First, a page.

• 48. ANOTHER ELEPHANT Introducing Apache Hadoop
  • 49. Hadoop is a MapReduce framework
  • 50. it allows us to focus on writing Mappers, Reducers etc.
  • 51. and it works extremely well
  • 52. how well exactly?
  • 53. HADOOP AT FACEBOOK • Predominantly used in combination with Hive (~95%) • 4800 cores with 12 TB of storage per node • Per day: • 4 TB of new data (compressed) • 135 TB of data scanned (compressed) • 7500+ Hive jobs per day, ~80k compute hours http://www.slideshare.net/cloudera/hw09-rethinking-the-data-warehouse-with-hadoop-and-hive
  • 54. HADOOP AT YAHOO! • Over 25,000 computers with over 100,000 CPUs • Biggest Cluster: • 4000 Nodes • 2x4 CPU cores each • 16 GB RAM each • Over 40% of jobs run using Pig http://wiki.apache.org/hadoop/PoweredBy
  • 55. there’s just one little problem
  • 56. it’s written in Java
  • 57. however, there is hope...
  • 58. STREAMING Hadoop Won’t Force Us To Use Java
  • 59. Hadoop Streaming can use any script as Mapper or Reducer
  • 60. many configuration options (parsers, formats, combining, …)
  • 61. it works using STDIN and STDOUT
  • 62. Mappers are streamed the records (usually by line: <byteoffset>t<line>n) and emit key/value pairs: <key>t<value>n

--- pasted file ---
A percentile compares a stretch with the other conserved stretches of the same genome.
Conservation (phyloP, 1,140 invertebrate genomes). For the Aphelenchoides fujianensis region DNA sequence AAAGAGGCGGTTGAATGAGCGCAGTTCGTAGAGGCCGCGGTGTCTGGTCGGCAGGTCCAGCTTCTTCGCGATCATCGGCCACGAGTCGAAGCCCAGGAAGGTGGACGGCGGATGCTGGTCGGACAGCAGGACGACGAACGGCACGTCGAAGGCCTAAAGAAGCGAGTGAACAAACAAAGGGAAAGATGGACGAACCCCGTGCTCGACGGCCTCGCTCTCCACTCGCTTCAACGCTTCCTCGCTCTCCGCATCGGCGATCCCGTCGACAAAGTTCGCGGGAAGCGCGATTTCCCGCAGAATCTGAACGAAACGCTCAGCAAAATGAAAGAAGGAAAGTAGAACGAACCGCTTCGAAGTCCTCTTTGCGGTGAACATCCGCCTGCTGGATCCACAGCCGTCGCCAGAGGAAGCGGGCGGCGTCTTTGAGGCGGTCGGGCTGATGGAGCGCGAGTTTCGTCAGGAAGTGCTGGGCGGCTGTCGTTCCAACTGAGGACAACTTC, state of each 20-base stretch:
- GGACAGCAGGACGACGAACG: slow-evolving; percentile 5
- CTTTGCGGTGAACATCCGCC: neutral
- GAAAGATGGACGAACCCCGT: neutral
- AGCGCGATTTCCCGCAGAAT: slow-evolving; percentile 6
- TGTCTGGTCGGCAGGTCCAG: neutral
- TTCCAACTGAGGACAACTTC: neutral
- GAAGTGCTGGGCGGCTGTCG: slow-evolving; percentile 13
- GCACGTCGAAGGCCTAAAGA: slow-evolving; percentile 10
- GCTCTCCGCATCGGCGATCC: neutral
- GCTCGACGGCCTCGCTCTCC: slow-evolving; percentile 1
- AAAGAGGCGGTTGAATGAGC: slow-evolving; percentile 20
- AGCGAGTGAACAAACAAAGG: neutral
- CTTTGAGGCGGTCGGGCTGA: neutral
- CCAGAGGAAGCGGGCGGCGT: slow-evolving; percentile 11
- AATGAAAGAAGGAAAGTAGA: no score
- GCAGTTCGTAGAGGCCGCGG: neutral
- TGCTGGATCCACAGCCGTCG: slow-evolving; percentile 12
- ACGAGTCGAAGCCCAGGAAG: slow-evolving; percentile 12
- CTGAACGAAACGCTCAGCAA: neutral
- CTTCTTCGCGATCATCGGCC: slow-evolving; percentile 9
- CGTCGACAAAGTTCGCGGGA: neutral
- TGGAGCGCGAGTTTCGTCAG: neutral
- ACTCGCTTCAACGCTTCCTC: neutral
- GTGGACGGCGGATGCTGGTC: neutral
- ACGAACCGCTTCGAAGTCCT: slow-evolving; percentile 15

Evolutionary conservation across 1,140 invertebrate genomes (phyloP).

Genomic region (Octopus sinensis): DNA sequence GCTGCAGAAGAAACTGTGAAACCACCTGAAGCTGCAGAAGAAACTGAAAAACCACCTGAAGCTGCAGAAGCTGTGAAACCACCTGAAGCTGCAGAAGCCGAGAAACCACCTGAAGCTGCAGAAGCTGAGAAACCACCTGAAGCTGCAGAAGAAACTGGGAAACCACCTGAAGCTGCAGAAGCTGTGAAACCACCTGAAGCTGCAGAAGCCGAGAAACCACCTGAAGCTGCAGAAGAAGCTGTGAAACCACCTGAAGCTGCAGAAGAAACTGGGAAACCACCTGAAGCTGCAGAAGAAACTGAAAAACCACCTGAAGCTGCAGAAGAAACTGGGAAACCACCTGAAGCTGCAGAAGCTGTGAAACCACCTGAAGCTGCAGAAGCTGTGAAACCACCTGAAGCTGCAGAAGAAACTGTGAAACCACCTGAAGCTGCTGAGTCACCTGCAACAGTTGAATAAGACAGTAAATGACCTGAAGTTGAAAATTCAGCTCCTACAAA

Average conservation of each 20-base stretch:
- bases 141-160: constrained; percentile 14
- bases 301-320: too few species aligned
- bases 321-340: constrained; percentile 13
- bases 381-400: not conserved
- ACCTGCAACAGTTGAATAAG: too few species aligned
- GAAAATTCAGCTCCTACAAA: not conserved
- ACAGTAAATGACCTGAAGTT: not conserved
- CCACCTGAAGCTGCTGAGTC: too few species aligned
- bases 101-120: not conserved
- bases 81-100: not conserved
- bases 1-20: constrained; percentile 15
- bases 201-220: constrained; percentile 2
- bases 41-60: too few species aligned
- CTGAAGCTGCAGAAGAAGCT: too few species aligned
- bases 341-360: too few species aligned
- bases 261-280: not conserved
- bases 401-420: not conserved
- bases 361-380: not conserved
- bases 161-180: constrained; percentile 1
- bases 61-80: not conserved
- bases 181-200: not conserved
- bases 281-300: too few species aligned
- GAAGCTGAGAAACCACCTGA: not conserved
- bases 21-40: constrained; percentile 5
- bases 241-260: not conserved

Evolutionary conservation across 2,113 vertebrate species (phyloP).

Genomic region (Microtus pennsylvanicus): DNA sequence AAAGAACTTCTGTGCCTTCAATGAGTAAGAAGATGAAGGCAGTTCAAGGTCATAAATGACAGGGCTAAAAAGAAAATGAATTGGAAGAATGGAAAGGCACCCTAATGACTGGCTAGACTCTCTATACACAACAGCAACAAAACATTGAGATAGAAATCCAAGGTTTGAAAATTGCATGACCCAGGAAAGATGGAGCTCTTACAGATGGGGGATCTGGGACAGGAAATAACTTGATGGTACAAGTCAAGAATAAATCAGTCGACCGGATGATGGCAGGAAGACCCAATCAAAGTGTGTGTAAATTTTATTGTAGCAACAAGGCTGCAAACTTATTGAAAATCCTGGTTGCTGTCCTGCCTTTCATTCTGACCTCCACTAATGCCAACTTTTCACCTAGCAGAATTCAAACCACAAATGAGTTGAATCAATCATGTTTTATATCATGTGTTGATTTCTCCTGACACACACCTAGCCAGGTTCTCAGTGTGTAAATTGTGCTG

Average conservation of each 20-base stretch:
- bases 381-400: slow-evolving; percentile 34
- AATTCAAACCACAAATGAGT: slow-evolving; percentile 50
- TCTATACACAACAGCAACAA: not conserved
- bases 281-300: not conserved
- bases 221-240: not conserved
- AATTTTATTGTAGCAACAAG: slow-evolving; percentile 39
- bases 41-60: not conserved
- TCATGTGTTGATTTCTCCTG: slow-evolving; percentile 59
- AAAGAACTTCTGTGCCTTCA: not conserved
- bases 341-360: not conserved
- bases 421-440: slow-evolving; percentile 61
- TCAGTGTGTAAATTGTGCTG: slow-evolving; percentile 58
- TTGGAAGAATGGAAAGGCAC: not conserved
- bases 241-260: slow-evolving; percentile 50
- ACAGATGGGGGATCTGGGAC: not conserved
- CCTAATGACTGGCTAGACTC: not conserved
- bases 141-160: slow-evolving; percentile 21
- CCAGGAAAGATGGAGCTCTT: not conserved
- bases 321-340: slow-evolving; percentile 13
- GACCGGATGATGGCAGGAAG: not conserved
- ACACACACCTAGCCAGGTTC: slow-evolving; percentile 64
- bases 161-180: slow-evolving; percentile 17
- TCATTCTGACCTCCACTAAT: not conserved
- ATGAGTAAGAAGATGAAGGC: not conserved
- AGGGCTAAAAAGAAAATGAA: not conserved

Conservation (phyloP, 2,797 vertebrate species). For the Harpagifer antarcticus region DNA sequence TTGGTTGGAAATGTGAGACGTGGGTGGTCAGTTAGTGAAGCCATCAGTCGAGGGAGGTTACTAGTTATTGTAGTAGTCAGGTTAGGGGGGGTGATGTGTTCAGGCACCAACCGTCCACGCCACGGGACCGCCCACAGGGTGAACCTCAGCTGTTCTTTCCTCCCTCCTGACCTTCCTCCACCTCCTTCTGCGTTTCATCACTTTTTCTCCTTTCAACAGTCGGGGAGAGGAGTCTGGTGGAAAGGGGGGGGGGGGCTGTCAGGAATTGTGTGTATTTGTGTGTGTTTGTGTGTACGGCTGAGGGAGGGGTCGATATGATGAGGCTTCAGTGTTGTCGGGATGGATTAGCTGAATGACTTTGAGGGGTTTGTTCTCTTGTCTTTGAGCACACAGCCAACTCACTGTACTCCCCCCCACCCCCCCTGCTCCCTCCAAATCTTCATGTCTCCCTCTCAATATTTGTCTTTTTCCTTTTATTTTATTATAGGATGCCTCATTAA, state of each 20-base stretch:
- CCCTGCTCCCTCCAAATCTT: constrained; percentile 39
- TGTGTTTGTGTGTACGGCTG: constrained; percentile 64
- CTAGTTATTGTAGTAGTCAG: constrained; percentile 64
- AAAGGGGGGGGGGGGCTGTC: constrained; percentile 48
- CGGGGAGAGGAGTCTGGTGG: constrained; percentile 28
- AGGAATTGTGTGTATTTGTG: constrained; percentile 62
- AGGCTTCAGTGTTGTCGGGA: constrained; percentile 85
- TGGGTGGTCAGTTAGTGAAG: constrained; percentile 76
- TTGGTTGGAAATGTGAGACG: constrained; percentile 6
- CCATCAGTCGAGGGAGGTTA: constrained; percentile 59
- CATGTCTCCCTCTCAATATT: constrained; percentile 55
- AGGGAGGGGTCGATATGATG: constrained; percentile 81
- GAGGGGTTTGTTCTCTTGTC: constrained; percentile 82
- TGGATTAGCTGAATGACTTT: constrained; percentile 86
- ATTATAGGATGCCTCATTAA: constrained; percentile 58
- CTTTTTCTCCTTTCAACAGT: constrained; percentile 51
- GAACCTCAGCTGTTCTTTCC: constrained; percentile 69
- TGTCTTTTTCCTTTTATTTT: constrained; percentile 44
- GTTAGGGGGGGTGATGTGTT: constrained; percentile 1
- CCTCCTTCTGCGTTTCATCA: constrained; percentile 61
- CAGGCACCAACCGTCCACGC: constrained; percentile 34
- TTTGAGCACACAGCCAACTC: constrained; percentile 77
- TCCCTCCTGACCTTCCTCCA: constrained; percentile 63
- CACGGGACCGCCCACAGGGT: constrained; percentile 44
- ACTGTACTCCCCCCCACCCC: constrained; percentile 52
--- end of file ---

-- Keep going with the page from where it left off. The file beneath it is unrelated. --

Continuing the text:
• 63. Reducers are streamed key/value pairs: <keyA>t<value1>n <keyA>t<value2>n <keyA>t<value3>n <keyB>t<value4>n
  • 64. Caution: no separate Reducer processes per key (but keys are sorted)
  • 65. HANDS-ON Let’s Say Hello To Our Hadoop VM
  • 66. THE HADOOP ECOSYSTEM A Little Tour
  • 67. APACHE AVRO Efficient Data Serialization System With Schemas (compare: Facebook’s Thrift)
  • 68. APACHE CHUKWA Distributed Data Collection System (compare: Facebook’s Scribe)
  • 69. APACHE HBASE Like Google’s BigTable, Only That You Can Have It, Too!
  • 70. HDFS Your Friendly Distributed File System
  • 71. HIVE Data Warehousing Made Simple With An SQL Interface
  • 72. PIG A High-Level Language For Modelling Data Processing Tasks
  • 73. ZOOKEEPER Your Distributed Applications, Coordinated
  • 74. ISABEL DROST Welcome Our Special Guest, Presenting Apache Mahout
  • 75. !e End
  • 76. Questions?
  • 77. THANK YOU! • http://hadoop.apache.org/ is the Hadoop project website • http://www.cloudera.com/hadoop-training has useful resources • Send me an E-Mail: david.zuelke@bitextender.com • Follow @dzuelke on Twitter • Slides will be on SlideShare